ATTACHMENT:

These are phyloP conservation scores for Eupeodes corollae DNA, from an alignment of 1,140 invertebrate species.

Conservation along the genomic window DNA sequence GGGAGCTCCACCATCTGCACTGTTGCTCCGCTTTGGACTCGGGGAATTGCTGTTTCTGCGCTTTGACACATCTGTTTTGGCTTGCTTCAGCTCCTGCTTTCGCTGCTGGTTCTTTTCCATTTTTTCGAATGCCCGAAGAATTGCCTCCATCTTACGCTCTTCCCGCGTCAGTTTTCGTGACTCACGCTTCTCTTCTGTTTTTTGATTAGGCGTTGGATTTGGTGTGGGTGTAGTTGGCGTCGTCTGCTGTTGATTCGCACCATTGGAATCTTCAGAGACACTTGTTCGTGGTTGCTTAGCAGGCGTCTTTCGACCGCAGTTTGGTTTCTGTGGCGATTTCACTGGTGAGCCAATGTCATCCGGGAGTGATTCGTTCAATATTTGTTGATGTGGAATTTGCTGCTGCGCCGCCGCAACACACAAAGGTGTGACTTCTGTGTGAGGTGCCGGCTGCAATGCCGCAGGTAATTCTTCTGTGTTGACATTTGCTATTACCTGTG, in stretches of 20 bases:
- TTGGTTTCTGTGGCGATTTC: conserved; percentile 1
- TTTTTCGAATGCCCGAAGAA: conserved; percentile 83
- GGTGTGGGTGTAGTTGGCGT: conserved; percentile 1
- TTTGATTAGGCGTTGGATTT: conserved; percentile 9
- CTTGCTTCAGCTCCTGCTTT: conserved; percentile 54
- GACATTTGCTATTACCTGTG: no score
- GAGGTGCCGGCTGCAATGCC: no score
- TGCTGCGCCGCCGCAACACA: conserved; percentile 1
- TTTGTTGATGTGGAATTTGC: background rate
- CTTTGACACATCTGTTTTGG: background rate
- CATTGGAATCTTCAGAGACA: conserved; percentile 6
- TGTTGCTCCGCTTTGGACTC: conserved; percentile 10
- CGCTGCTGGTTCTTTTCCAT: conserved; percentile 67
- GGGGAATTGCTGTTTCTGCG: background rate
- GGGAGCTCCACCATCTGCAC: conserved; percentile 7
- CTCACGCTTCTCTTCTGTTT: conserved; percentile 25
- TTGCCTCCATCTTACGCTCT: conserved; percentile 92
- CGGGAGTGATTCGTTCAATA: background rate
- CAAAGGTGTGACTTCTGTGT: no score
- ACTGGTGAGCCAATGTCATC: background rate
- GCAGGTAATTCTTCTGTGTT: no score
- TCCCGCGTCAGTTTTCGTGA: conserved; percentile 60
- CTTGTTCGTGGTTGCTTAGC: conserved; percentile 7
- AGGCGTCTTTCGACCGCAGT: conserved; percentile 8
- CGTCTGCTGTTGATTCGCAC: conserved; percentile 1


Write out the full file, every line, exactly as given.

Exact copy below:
These are phyloP conservation scores for Eupeodes corollae DNA, from an alignment of 1,140 invertebrate species.

Conservation along the genomic window DNA sequence GGGAGCTCCACCATCTGCACTGTTGCTCCGCTTTGGACTCGGGGAATTGCTGTTTCTGCGCTTTGACACATCTGTTTTGGCTTGCTTCAGCTCCTGCTTTCGCTGCTGGTTCTTTTCCATTTTTTCGAATGCCCGAAGAATTGCCTCCATCTTACGCTCTTCCCGCGTCAGTTTTCGTGACTCACGCTTCTCTTCTGTTTTTTGATTAGGCGTTGGATTTGGTGTGGGTGTAGTTGGCGTCGTCTGCTGTTGATTCGCACCATTGGAATCTTCAGAGACACTTGTTCGTGGTTGCTTAGCAGGCGTCTTTCGACCGCAGTTTGGTTTCTGTGGCGATTTCACTGGTGAGCCAATGTCATCCGGGAGTGATTCGTTCAATATTTGTTGATGTGGAATTTGCTGCTGCGCCGCCGCAACACACAAAGGTGTGACTTCTGTGTGAGGTGCCGGCTGCAATGCCGCAGGTAATTCTTCTGTGTTGACATTTGCTATTACCTGTG, in stretches of 20 bases:
- TTGGTTTCTGTGGCGATTTC: conserved; percentile 1
- TTTTTCGAATGCCCGAAGAA: conserved; percentile 83
- GGTGTGGGTGTAGTTGGCGT: conserved; percentile 1
- TTTGATTAGGCGTTGGATTT: conserved; percentile 9
- CTTGCTTCAGCTCCTGCTTT: conserved; percentile 54
- GACATTTGCTATTACCTGTG: no score
- GAGGTGCCGGCTGCAATGCC: no score
- TGCTGCGCCGCCGCAACACA: conserved; percentile 1
- TTTGTTGATGTGGAATTTGC: background rate
- CTTTGACACATCTGTTTTGG: background rate
- CATTGGAATCTTCAGAGACA: conserved; percentile 6
- TGTTGCTCCGCTTTGGACTC: conserved; percentile 10
- CGCTGCTGGTTCTTTTCCAT: conserved; percentile 67
- GGGGAATTGCTGTTTCTGCG: background rate
- GGGAGCTCCACCATCTGCAC: conserved; percentile 7
- CTCACGCTTCTCTTCTGTTT: conserved; percentile 25
- TTGCCTCCATCTTACGCTCT: conserved; percentile 92
- CGGGAGTGATTCGTTCAATA: background rate
- CAAAGGTGTGACTTCTGTGT: no score
- ACTGGTGAGCCAATGTCATC: background rate
- GCAGGTAATTCTTCTGTGTT: no score
- TCCCGCGTCAGTTTTCGTGA: conserved; percentile 60
- CTTGTTCGTGGTTGCTTAGC: conserved; percentile 7
- AGGCGTCTTTCGACCGCAGT: conserved; percentile 8
- CGTCTGCTGTTGATTCGCAC: conserved; percentile 1